Marine Invertebrates At Risk to Climate Changes

Proteomic response of marine invertebrate larvae to ocean acidification and hypoxia during metamorphosis and calcification


Calcifying marine invertebrates with complex life cycles are particularly at risk to climate changes as they undergo an abrupt ontogenetic shift during larval metamorphosis. Although our understanding of the larval response to climate changes is rapidly advancing, the proteome plasticity involved in a compensatory response to climate change is still unknown. In this study, we investigated the proteomic response of metamorphosing larvae of the tubeworm Hydroides elegans, challenged with two climate change stressors, ocean acidification (OA; pH 7.6) and hypoxia (HYP; 2.8 mg O2 l−1), and with both combined. Using a two-dimensional gel electrophoresis (2-DE)-based approach coupled with mass spectrometry, we found that climate change stressors did not affect metamorphosis except under OA, but altered the larval proteome and phosphorylation status. Metabolism and various stress and calcification-related proteins were downregulated in response to OA. In OA and HYP combined, HYP restored the expression of the calcification-related proteins to the control levels. We speculate that mild HYP stress could compensate for the negative effects of OA. This study also discusses the potential functions of selected proteins that might play important roles in larval acclimation and adaption to climate change.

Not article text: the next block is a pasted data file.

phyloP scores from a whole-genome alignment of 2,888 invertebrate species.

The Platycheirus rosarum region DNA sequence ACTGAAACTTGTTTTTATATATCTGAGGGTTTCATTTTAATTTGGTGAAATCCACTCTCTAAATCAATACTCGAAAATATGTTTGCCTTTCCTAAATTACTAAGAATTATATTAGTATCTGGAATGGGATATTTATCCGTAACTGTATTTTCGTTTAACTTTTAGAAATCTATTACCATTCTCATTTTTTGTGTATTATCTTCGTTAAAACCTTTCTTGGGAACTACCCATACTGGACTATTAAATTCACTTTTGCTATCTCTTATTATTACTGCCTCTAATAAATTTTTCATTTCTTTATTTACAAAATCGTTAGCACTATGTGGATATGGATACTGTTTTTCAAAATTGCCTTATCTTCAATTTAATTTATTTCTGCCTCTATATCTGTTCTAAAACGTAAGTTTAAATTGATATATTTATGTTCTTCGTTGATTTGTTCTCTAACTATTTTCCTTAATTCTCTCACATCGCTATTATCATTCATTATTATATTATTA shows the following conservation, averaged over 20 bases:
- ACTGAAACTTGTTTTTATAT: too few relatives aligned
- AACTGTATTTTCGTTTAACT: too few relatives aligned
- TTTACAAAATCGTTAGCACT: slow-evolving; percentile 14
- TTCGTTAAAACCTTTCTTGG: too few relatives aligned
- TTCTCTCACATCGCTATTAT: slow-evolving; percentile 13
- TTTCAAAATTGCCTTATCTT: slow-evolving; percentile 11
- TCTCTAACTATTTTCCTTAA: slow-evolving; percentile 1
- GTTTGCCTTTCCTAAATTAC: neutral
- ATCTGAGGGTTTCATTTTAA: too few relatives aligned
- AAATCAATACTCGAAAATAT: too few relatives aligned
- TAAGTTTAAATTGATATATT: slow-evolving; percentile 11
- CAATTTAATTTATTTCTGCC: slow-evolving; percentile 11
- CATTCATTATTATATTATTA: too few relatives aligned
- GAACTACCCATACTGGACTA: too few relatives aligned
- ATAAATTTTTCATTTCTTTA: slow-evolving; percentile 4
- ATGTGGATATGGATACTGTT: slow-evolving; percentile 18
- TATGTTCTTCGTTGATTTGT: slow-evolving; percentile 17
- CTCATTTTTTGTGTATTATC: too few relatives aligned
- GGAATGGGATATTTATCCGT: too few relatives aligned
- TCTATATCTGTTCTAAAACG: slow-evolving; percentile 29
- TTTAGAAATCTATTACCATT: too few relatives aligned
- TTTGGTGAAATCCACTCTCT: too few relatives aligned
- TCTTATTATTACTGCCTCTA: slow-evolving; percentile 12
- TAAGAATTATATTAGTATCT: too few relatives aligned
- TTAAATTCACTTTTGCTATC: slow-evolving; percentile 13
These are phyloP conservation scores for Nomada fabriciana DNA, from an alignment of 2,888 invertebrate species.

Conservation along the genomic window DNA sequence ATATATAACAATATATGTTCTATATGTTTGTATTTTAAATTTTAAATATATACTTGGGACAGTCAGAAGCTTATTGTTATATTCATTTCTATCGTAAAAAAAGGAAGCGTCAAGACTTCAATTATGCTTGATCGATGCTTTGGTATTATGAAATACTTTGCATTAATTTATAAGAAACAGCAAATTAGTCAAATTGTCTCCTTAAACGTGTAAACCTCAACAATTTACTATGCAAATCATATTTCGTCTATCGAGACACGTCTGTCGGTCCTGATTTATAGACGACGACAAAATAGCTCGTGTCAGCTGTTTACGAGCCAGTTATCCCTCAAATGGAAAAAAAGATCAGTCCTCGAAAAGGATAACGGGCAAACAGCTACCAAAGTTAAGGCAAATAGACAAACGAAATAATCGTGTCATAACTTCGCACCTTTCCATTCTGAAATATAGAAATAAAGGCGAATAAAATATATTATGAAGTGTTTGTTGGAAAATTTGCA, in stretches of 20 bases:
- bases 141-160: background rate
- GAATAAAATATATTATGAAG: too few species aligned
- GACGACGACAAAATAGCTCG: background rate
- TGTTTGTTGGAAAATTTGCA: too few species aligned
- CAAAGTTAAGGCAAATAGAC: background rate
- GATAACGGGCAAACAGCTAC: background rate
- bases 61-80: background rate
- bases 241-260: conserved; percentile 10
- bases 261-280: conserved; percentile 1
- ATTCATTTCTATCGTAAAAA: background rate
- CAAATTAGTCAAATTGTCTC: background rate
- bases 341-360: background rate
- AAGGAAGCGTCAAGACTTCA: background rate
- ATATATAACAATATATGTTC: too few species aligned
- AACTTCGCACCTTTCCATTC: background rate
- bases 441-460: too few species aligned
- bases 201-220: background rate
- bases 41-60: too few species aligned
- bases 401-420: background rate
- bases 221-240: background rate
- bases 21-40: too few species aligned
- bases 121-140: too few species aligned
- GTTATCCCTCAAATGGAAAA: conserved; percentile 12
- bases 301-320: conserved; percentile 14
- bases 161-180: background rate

From Ocean



Mukherjee J., Wong K. K. W., Chandramouli K. H., Qian P.-Y., Leung P. T. Y., Wu R. S. S. & Thiyagarajan V., 2013. Proteomic response of marine invertebrate larvae to ocean acidification and hypoxia during metamorphosis and calcification. The Journal of Experimental Biology 216:4580-4589. Article (subscription required).

Categories: Climate Change, Condition of Oceans, Hypoxia, Ocean acidification, Oceanography

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